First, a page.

It makes sense that e-commerce would be inherently eco-friendly. More people buying more products online means fewer cars clogging the roads to malls, downtowns and other retail venues. In fact, a study conducted in 2014 by Carnegie Mellon University’s Green Design Institute found that shopping online uses 35 percent less energy and produces fewer carbon dioxide emissions than traditional shopping. And a 2010 study from Heriot-Watt University Logistics Research Centre in Edinburgh, Scotland, found that consumers who drive to a store have to buy 24 items to equal the carbon footprint of just one item ordered online.
While all that sounds great, there’s evidence that online retail isn’t as environmentally sustainable as it could be. Global supply chains require long-distance transportation — container ships and airplanes require plenty of energy. And the global growth of cross-border e-commerce burns even more carbon-generating fuel.
With all this in mind, what’s needed to make e-commerce truly, deeply green? Tapping into the full capabilities of the online realm offers promise. Digital technology is already driving new efficiencies in logistics, such as machine-to-machine (or machine-to-truck) communication. Consolidating orders can reduce carbon emissions. On the packaging side, online retailers can reuse packaging and encourage customers (via monetary rewards) to return packaging for reuse or recycling to local shipping stores. Look for more of the same as consumers continue to demand supplier sustainability.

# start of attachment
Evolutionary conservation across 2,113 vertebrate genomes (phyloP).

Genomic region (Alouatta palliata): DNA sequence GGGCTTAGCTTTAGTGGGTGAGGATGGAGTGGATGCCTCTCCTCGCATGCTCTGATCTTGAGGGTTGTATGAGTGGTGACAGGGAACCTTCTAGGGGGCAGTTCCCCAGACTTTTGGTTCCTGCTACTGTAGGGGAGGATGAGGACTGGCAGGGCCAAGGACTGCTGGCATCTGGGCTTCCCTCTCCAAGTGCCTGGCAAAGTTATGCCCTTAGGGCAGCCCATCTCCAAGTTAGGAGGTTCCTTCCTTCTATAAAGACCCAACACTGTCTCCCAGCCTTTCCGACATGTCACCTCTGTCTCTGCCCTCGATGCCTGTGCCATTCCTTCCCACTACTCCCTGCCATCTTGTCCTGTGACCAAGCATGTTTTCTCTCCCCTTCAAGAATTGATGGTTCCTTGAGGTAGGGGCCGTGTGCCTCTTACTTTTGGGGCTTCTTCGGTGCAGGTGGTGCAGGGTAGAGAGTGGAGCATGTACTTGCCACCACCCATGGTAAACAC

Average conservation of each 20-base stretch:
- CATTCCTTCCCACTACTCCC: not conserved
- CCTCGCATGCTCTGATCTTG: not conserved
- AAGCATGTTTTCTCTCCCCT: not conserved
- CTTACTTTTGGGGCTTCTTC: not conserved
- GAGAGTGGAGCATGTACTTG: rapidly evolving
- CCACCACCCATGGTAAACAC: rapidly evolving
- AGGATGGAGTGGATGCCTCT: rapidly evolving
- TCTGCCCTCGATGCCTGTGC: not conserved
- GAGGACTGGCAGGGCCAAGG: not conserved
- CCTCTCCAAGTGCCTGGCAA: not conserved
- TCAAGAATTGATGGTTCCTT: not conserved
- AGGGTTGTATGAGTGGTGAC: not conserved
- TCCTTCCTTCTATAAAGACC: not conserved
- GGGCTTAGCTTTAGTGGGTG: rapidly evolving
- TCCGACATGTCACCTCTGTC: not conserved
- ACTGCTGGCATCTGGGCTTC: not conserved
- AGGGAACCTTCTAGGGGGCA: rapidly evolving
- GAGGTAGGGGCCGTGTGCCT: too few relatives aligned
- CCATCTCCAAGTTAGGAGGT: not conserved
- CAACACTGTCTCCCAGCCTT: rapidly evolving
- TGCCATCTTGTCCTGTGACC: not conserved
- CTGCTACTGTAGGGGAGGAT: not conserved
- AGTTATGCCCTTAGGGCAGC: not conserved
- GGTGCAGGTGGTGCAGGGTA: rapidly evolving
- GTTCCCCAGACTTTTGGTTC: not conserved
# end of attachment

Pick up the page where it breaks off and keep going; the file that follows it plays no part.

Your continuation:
E-commerce retailers needing encouragement to green up their operations should consider these two studies:
- According to Nielsen, 55 percent of global online consumers are willing to pay more for products and services from companies committed to positive social and environmental impact.
- A May 2014 report by business and technology consulting firm West Monroe Partners found that more than half of consumers are willing to pay at least 5 percent more for products ordered online if they’re delivered sustainably. And 76 percent say they’d wait an extra day or more for what West Monroe called “climate-friendly” transport.
Traditional brick-and-mortar retailers generally have items shipped from distributors to regional warehouses where they are distributed to individual stores before reaching customers’ homes. Shipping products directly from distribution warehouses to customers would trim a link from the retail supply chain. E-commerce also could reduce overproduction or the production of low-demand goods by shipping only on demand. That would mean fewer trucks shuttling unsold inventory between warehouses.
These strategies aren’t merely carbon reducing; they can also be money saving. In other words, green in more ways than one.
Tell Us Your Opinion
- Does sustainability affect your perception of e-commerce?